Rodin, Ups & Downs
I eventually found my Balzac! His name was Estager and he was a cooper’s cart driver in Azay. I’d traveled the region of Tours for months in search of someone who looked like the author of The Human Comedy.
My Balzac, the apple of my eye, was the most harshly criticized of all my works! It was described as “an ancient menhir,” “a penguin” and “a sack of coal”! But my friends recognized its worth. “You have never before achieved so much,” wrote Monet, “it is absolutely beautiful and grand, it is superb.”
I liked to get away from Paris. I found peace and tranquility at Meudon, where I lived with Rose, surrounded by my animals: Coquette the cow, Rataplan, Moka and Quinola the horses, my dogs Lulu and Dora, the swans and the old monkey.
I would get up at 6 a.m. and draw while my barber, Monsieur Costa, attended to me. At 8 a.m. I opened my mail and dictated my letters, then spent the rest of the morning with my visitors. I had lunch at midday before setting off to my Paris studio where my models and sitters were waiting for me.
A Buddha from Borobudur came to join my collection of antiques in the garden at Meudon. I had a pavilion built to house my mutilated gods. I had almost six thousand, from ancient Greece, Rome and Egypt and from the Middle Ages.
At Meudon, I loved to listen to Wanda Landowska playing the harpsichord. I sometimes had a little group of musicians come and play Bach, Gluck, Mozart or Beethoven in my bedroom while I was still in bed, and I would let my soul soar to their melodies.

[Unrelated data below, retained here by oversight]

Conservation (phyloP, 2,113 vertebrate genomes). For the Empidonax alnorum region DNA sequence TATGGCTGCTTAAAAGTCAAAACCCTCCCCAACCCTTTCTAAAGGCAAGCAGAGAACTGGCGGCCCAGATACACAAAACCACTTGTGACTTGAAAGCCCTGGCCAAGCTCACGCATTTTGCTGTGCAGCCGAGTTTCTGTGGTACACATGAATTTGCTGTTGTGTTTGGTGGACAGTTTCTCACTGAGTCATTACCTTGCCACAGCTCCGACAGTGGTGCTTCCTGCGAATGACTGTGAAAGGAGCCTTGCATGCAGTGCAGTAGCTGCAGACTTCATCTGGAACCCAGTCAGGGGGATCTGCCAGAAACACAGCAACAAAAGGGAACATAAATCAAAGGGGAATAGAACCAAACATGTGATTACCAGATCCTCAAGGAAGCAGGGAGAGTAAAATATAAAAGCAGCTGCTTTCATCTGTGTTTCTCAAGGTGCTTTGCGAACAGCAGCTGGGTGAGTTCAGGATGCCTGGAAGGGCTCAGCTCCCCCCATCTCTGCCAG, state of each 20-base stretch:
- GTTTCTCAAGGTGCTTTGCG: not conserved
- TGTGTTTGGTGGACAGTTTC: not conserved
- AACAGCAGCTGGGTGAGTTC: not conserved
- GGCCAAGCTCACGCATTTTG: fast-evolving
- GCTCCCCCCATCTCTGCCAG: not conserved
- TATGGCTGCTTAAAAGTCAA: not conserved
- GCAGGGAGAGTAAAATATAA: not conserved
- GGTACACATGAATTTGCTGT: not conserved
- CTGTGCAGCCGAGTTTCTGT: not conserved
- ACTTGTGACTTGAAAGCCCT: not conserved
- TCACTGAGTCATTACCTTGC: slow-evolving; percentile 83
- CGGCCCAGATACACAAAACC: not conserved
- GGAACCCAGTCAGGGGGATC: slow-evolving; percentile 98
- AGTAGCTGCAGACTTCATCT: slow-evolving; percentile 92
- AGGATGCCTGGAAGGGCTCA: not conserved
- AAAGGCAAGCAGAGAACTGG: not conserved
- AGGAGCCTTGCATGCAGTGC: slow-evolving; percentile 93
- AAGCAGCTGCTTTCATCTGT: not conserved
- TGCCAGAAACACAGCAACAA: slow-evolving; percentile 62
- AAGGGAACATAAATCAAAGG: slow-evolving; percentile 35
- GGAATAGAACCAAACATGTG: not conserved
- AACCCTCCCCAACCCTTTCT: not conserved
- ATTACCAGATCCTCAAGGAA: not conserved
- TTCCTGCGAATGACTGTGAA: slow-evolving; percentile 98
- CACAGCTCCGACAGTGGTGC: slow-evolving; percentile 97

I enjoyed being visited at Meudon. King Edward vii of England came, and so did Mrs Roosevelt, but I preferred visits from my artist friends, Antoine Bourdelle, Jules Desbois, Eugène Carrière and Isadora Duncan.
I saw all the greatest dancers: Isadora Duncan, Nijinsky, Loïe Fuller… My last passion was for the dancers of the Royal Ballet of Cambodia. What bliss! They represented all the beauty of the world. I would have followed them all the way to Cairo.
For the Paris Universal Exhibition of 1900, I had a pavilion built on Place de l’Alma where I could exhibit my works as I liked. After the exhibition, the pavilion was transported to the garden at Meudon, where it became my studio.
Before I became a sculptor, I loved to draw. My sculptures were like multi-dimensional drawings. I exhibited three hundred of them at the Galerie Bernheim-Jeune, I was very fond of those little sheets of paper!
I made a portrait of the Pope in Rome, but he would only sit for three sessions and it was difficult to capture impressions of his appearance in such a short time. He didn’t like my way of working. I came away with a lot of photographs and worked very hard to make something of the portrait. But the Pope was disappointed by the result.
I experienced old age as a trial, I was overwhelmed by despair. My career was punctuated by ordeals and scandals. I was worn out, weary both of slander and of lavish praise. The final battle for the creation of my museum exhausted me.